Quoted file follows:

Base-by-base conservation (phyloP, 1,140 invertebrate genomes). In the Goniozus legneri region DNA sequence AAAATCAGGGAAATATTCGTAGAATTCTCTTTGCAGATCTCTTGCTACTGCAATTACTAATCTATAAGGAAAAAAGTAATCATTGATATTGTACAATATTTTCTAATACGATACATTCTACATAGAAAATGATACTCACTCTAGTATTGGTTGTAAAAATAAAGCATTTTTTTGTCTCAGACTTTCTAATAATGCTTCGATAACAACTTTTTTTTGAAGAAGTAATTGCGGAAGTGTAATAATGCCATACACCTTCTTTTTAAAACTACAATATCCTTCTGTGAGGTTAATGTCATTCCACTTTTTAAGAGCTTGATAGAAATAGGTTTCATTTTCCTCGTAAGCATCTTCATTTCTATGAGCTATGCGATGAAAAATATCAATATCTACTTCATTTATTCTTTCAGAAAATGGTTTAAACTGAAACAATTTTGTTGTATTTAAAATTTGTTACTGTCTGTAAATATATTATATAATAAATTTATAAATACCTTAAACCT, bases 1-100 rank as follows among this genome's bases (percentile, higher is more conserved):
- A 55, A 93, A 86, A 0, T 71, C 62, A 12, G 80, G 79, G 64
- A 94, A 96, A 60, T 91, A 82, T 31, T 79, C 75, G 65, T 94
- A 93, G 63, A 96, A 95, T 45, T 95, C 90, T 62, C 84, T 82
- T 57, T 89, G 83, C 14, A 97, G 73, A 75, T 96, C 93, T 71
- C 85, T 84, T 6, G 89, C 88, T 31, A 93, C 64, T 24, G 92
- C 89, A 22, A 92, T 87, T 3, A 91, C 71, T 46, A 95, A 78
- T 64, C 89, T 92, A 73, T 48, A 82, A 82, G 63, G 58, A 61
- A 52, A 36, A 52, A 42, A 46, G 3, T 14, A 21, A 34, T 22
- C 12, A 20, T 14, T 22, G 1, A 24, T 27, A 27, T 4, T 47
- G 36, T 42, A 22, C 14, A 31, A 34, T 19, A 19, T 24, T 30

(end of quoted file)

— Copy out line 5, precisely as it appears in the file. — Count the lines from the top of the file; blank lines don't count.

- T 57, T 89, G 83, C 14, A 97, G 73, A 75, T 96, C 93, T 71